Turkmenistan has also been exploring its options, and there are signs that its gas may soon have a new export route, but not via a trans-Afghani or trans-Caspian pipeline as the West had hope.  Rather, the relationship to watch here is that between Turkmenistan and China.  During his visit to Beijing in 2006, then-president Niyazov agreed to the creation of a pipeline to carry Turkmen gas to China.  The project obviously presents significant challenges to both parties, especially given that the gas would have to flow through Uzbekistan, which has a troubled diplomatic relationship with Turkmenistan.  Nonetheless, China’s increased influence in the region could make the pipeline a possibility.

Russia, meanwhile, hasn’t considered an alternative strategy to bolster relations with the Central Asian states, and faces a severe crisis in gas production at home, making every cubic meter of Central Asian gas important to Russia. The proposed Turkmenistan-China pipeline, thus, represents a significant threat.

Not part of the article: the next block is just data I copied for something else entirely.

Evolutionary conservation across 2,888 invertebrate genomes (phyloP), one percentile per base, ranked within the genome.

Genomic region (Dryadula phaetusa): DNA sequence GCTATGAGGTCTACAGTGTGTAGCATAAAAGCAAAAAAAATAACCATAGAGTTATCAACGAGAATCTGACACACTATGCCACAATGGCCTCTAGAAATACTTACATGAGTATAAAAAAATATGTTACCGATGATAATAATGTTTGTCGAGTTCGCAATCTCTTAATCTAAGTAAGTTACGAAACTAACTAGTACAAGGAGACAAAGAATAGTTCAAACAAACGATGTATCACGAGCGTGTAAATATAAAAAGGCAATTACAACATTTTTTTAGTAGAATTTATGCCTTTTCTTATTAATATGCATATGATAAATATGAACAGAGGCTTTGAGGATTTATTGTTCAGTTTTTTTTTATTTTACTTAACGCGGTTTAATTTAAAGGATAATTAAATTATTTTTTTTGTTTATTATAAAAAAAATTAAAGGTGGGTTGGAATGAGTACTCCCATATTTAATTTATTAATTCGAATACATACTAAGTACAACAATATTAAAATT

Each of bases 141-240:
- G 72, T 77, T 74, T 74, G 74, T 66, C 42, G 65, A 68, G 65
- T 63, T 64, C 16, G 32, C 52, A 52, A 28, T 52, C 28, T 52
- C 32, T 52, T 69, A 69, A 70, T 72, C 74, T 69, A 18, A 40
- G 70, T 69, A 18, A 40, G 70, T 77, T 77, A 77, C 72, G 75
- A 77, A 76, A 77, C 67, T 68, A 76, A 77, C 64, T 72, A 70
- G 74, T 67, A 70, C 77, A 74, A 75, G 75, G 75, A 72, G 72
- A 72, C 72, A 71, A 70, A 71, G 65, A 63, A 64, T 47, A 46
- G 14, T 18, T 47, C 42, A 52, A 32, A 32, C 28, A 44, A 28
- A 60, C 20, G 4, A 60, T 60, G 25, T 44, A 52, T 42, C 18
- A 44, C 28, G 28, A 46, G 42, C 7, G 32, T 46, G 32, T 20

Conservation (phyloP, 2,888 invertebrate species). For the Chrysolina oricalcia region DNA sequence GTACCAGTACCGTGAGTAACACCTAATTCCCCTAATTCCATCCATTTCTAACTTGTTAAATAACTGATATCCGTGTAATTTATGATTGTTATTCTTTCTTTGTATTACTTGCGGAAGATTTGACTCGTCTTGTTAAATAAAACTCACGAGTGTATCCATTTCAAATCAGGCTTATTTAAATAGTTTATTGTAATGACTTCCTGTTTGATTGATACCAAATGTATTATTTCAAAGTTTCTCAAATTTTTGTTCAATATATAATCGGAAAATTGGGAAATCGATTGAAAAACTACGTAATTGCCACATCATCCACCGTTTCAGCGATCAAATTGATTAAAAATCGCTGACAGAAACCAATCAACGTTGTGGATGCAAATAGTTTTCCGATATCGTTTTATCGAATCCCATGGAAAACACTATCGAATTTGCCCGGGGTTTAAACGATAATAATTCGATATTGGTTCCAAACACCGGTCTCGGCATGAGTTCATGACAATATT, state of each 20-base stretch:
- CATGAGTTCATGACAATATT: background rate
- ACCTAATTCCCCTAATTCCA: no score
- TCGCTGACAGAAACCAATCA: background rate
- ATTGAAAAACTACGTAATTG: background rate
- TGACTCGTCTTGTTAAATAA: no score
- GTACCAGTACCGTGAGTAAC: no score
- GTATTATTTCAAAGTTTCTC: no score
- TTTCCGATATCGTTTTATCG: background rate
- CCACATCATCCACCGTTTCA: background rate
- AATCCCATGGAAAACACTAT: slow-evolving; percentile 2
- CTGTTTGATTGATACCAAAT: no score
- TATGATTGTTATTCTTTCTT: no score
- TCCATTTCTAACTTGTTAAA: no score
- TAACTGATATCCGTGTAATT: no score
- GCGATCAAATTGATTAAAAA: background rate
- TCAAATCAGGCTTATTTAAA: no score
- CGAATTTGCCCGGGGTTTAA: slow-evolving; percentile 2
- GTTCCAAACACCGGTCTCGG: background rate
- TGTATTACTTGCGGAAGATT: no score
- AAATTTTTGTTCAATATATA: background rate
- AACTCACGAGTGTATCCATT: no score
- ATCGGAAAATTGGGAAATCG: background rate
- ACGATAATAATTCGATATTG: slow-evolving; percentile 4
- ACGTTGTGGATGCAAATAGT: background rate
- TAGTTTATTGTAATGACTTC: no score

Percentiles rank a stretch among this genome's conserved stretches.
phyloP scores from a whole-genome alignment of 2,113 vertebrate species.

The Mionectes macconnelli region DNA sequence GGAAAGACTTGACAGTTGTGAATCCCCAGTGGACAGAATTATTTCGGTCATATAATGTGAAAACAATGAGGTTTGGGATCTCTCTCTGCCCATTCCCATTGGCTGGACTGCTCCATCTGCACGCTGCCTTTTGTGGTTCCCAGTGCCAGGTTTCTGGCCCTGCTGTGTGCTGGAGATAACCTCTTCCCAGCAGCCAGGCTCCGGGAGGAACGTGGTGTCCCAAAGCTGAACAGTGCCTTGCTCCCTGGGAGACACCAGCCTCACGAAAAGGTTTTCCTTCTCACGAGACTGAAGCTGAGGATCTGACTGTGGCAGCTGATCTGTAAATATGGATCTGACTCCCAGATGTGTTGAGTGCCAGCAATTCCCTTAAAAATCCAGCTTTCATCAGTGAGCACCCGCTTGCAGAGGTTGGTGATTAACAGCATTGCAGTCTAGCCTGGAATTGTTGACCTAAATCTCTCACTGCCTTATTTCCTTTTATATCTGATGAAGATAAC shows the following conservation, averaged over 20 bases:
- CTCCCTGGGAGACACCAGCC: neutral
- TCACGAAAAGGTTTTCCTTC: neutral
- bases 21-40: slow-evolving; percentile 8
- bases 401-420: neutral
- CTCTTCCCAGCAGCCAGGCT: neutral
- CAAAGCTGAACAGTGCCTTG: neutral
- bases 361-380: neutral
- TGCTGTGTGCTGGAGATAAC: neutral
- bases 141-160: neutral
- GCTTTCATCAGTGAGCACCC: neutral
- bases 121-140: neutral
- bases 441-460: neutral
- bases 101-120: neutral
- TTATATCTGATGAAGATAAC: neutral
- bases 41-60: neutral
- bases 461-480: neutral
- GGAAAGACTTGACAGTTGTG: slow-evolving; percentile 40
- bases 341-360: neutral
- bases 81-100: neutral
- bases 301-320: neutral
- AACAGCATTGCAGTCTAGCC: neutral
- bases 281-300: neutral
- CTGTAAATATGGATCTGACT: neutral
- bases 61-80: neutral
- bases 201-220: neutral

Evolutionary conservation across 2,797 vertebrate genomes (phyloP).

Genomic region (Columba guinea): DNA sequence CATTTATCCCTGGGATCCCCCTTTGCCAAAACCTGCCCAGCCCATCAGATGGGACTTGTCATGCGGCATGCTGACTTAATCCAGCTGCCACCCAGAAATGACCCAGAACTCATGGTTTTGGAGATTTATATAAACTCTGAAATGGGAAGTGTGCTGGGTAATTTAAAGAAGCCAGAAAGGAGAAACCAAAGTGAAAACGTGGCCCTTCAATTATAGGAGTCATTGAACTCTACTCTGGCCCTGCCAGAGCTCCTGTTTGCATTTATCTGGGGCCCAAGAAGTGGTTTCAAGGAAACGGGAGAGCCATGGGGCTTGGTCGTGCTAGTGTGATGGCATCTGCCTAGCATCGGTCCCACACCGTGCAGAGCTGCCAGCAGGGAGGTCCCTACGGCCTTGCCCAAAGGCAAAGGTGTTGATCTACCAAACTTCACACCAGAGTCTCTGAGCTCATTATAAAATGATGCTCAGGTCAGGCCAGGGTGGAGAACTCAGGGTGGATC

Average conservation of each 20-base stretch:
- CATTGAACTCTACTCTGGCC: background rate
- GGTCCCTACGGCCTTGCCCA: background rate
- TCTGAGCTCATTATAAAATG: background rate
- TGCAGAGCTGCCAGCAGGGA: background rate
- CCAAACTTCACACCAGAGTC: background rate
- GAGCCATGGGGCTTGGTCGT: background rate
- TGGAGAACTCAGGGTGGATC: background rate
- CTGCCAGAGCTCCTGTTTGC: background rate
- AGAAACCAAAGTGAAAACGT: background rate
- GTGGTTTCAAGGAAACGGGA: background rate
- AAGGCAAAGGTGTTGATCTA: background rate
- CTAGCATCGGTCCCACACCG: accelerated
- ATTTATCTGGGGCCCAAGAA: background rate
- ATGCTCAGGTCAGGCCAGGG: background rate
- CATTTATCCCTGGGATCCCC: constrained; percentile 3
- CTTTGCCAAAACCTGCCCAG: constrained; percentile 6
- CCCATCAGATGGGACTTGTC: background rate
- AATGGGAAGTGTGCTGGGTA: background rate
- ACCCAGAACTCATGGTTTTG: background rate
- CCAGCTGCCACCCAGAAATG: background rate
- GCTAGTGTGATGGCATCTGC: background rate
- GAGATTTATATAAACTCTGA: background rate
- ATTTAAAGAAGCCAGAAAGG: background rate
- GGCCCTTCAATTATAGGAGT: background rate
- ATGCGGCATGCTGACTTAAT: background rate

The threat stems not only from the alternative export route provided by the pipeline, but also from competition the projects presents to Russia’s own China pipeline.  China is not a significant gas consumer and does not need supplies from both Russia and Turkmenistan.

The Turkmenistan pipeline, while threatening to Russia’s current strategy, might be a positive development for the country’s overall strategy, forcing it to reexamine the need to develop gas supplies to China so quickly.  China has a strong domestic coal industry, and has thus been unwilling to offer Russia a profitable price for gas.  Because of this disagreement over price, talks between the two countries have stalled.  Nonetheless, Russia seems content to pull its gas out of more lucrative markets in Europe in order to sell it at a loss to China.